2. I’d add surrounding yourself with disciplined, passionate and inspiring people. Connections like these makes discipline normal instead of something extraordinary you have to fight for on your own.
    Great steps and inspiring story Izzy, thanks for sharing them.

    1. Hi Patrik.

      Man, that is an awesome addition! That is a huge difference maker. My sensei’s embody the level of discipline they teach. It inspires me to push my body everyday.

      Awesome point man!

  3. Ah, hello, Izzy. I felt like I was reading my own story. I was a teacher in America. I was extremely unhappy with the way my life was going. I was horribly undisciplined because I had my priorities so mixed up, and I was always so damn tired. It’s funny how two teachers can end up on different continents doing very different things (while I too own my own business, I’m far from a ninja!) but relying on discipline to make it happen. I do think it’s important to question everything, and I do mean everything, in your life.

    What I love is your request for people to define what discipline looks like in your daily life. It’s so easy to say, “In five years I want to ______,” but do you take actions every single day to make sure that happens? That is what separates dreaming from doing – making that commitment every single day to make something happen. So happy it’s happening for you!

    1. Hi Tammy :).

      Reading over your comment I was reminded of this quote: “The secret of your success can be found in your daily agenda”

      I think that it’s easy to want big things in our life, but to know the work we must do today to make it happen can be overwhelming. In many cases I don’t think people make the connection between the way they live their life today and where it will lead them in 5 years.

      Pretty awesome to hear that you were able to take that leap as well.

      Thanks for taking the time to comment Tammy :).

  4. Very Inspiring! Of many self improvement articles I have read this one jumps out at me and makes it mandatory for me to move from my stagnant disposition.

    1. I’m not totally sure I understand what you are saying here Gary.

      Is discipline a conscious state? or is discipline an action?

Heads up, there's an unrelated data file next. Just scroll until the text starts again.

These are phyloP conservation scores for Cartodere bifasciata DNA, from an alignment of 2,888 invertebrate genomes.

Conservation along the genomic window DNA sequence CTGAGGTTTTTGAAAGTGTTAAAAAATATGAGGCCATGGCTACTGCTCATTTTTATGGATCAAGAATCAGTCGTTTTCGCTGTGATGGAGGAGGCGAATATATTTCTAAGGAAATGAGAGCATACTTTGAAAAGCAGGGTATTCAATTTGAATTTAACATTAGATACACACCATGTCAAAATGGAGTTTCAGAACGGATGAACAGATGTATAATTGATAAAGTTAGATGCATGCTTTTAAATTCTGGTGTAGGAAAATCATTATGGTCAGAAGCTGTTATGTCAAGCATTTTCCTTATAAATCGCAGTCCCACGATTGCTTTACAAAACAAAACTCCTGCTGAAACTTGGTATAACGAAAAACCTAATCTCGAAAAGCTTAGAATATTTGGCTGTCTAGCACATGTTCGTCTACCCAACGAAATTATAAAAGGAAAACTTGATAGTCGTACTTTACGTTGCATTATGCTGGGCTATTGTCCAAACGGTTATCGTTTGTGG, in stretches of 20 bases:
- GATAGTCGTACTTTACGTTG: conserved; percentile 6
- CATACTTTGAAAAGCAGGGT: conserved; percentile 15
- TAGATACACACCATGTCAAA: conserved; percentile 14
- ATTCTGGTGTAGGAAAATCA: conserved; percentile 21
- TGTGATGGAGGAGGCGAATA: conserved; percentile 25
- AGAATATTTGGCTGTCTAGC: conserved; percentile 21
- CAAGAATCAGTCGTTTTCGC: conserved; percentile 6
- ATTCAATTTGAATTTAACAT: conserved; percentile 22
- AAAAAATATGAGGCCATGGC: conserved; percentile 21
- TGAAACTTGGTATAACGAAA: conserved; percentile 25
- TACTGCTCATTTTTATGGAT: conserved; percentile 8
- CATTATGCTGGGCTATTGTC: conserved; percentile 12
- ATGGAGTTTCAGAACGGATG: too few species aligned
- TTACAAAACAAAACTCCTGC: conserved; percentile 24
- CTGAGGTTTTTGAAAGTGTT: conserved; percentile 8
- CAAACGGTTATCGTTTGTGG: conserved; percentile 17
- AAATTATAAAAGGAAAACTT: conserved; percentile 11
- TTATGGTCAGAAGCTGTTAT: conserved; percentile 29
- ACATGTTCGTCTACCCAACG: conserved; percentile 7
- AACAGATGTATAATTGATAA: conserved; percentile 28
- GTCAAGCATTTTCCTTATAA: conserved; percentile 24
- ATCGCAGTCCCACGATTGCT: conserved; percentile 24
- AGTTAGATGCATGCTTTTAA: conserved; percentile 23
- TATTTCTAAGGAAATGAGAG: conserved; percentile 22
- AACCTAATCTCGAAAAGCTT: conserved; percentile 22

I can know something in my head, feel it in my heart, but if I never take action… that means I lack the discipline to follow through right?

  5. I always thought that discipline is something you are gifted with , but never realized it can be learned and practiced, thank you for such a great article.

    1. I’m so happy to hear this Dharmesh. It’s one of the major reasons I wrote this article. It’s to let people know that discipline is a skill that can be developed :).

      Thanks for taking the time to comment.

  6. Very inspiring blog, Izzy, I like your post. It catches my attention a lot. I’ve been meditating on how to discipline myself, but never reach that level. I guess by reading your post and write down the five years passed in my life, I realized a lot of things about discipline that I didn’t know. From now on, I’m gonna take a different serious approach of that. Thank you.

    1. Awesome to hear Watson :).

      I think a lot of people fall into the trap of believing that discipline is some magical all powerful force that is secretly discovered.

      But in reality, you gain discipline by practicing discipline… Which is pretty painful :). Especially in the beginning.

      Thanks for taking the time to comment.

  7. I wrote about this very topic myself, but I came to a very different conclusion. I find that most people see discipline as persistently forcing themselves to do something they don’t really want to do, in order to achieve something they see as desirable.

    For most people, discipline is essentially punishment for not being desirable. But the real idea of “having discipline” is simply having the motivation to achieve good, healthy habits. Therefore, discipline is achieved when you form motivation into habits which maintain the result you have already achieved.